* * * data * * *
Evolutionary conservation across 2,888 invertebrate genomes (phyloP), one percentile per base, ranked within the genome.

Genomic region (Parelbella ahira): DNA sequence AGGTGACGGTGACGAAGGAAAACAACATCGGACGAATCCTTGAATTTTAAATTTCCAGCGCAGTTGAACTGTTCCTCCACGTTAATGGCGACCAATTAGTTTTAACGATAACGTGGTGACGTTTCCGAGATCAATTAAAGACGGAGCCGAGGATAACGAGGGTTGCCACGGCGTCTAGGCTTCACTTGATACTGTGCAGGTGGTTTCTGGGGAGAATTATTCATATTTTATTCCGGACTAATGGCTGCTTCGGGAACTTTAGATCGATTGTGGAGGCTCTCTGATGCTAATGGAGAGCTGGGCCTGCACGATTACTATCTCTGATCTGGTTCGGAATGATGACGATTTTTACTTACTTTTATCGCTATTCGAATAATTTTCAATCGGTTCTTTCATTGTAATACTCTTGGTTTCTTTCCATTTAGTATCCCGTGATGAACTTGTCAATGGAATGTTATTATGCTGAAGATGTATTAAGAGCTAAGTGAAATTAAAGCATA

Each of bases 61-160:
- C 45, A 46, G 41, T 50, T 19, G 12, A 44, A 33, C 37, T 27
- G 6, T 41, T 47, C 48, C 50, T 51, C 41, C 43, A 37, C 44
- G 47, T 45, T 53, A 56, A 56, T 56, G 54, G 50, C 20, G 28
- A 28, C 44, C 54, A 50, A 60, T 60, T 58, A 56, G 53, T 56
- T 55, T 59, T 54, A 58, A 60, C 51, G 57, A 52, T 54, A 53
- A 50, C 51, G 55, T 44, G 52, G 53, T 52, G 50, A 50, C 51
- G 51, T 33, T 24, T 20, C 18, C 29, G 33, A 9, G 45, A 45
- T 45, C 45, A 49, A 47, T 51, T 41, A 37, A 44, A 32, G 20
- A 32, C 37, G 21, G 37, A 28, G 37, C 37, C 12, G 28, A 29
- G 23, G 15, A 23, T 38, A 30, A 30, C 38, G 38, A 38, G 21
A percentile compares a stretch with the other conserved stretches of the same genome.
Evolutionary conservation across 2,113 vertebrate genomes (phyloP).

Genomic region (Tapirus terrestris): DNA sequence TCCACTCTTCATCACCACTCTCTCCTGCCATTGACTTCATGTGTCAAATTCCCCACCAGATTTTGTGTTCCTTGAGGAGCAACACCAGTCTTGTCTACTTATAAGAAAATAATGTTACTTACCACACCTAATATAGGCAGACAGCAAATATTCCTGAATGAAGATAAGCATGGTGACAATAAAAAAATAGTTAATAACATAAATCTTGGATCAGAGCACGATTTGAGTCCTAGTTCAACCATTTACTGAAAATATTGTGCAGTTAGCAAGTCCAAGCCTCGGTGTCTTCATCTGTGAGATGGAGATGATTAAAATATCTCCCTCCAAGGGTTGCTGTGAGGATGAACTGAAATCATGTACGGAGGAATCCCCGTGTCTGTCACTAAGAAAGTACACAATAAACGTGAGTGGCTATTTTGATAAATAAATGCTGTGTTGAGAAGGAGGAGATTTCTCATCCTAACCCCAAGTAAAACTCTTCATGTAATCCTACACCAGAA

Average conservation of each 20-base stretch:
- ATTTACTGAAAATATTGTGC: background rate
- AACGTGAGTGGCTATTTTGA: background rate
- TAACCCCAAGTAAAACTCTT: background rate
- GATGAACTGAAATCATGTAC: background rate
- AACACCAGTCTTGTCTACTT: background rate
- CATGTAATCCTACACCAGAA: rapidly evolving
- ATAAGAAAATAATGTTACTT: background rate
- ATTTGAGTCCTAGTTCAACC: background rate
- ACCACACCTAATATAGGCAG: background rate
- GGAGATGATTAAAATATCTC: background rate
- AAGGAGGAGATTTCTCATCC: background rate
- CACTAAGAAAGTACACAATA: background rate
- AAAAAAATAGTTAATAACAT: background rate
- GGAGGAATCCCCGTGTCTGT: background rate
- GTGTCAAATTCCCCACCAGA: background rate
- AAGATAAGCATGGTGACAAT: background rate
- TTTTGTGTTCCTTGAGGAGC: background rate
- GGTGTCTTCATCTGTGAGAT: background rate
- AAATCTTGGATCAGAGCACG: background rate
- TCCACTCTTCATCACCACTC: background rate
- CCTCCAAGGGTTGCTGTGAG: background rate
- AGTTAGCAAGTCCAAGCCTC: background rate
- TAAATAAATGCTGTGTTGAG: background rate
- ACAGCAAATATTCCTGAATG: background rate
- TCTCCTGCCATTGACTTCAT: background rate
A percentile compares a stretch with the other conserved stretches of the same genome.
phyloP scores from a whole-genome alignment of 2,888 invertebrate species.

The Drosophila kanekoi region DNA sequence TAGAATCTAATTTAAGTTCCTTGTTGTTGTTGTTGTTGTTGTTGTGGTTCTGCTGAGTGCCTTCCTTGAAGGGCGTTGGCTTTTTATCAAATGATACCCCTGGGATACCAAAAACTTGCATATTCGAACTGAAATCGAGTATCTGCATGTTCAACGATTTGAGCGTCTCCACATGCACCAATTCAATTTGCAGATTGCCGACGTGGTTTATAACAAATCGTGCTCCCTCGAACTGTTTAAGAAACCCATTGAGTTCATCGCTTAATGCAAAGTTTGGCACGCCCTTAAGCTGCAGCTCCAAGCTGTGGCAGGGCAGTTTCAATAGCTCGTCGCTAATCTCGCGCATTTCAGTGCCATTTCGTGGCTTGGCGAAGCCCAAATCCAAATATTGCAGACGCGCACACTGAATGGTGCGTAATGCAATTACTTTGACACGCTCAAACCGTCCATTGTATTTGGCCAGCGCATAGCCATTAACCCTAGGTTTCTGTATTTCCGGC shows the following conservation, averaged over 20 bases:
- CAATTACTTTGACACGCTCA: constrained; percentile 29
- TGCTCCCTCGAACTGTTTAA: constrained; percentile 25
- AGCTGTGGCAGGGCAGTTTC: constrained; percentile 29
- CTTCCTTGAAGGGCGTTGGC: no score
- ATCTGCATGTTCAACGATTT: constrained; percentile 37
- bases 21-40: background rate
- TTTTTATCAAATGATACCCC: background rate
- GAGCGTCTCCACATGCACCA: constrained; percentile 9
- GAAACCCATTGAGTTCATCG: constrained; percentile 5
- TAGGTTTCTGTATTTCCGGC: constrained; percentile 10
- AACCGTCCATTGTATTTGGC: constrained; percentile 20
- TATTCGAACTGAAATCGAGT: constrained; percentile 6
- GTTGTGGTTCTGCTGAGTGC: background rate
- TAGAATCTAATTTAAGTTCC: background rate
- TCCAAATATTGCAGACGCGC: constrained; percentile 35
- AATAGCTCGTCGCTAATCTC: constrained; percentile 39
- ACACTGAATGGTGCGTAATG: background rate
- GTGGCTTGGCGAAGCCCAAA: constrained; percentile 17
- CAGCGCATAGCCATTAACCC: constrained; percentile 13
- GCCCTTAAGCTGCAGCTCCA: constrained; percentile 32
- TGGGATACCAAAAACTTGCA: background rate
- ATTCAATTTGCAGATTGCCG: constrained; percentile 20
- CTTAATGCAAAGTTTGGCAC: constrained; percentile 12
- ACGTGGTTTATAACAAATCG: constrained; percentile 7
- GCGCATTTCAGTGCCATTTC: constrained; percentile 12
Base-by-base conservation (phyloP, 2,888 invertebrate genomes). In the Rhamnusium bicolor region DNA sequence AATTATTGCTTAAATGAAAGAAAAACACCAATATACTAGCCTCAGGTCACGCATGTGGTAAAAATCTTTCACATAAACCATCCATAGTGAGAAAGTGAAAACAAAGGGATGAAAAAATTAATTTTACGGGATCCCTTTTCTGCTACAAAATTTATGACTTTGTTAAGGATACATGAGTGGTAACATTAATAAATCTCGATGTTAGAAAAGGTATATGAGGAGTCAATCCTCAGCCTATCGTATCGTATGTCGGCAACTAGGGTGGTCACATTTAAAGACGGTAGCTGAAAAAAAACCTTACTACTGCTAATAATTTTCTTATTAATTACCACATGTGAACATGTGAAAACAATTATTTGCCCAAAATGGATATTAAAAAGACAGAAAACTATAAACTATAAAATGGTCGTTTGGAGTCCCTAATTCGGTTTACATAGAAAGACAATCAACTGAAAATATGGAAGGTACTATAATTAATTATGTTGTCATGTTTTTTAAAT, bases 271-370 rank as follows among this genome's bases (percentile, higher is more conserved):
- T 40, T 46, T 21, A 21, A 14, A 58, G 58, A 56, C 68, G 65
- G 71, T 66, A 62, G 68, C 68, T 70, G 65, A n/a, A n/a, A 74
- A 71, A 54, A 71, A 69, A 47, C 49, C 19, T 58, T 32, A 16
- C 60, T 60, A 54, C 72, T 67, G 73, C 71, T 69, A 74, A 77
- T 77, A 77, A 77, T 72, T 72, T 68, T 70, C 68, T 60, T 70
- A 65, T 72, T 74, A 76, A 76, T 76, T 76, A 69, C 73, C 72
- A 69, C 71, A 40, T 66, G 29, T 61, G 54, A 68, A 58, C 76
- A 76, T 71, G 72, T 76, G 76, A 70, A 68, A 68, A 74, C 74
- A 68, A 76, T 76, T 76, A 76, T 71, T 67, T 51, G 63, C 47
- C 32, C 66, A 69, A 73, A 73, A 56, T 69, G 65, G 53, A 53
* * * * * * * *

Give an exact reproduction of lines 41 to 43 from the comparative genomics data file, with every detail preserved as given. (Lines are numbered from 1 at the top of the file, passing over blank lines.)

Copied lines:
- ACAGCAAATATTCCTGAATG: background rate
- TCTCCTGCCATTGACTTCAT: background rate
A percentile compares a stretch with the other conserved stretches of the same genome.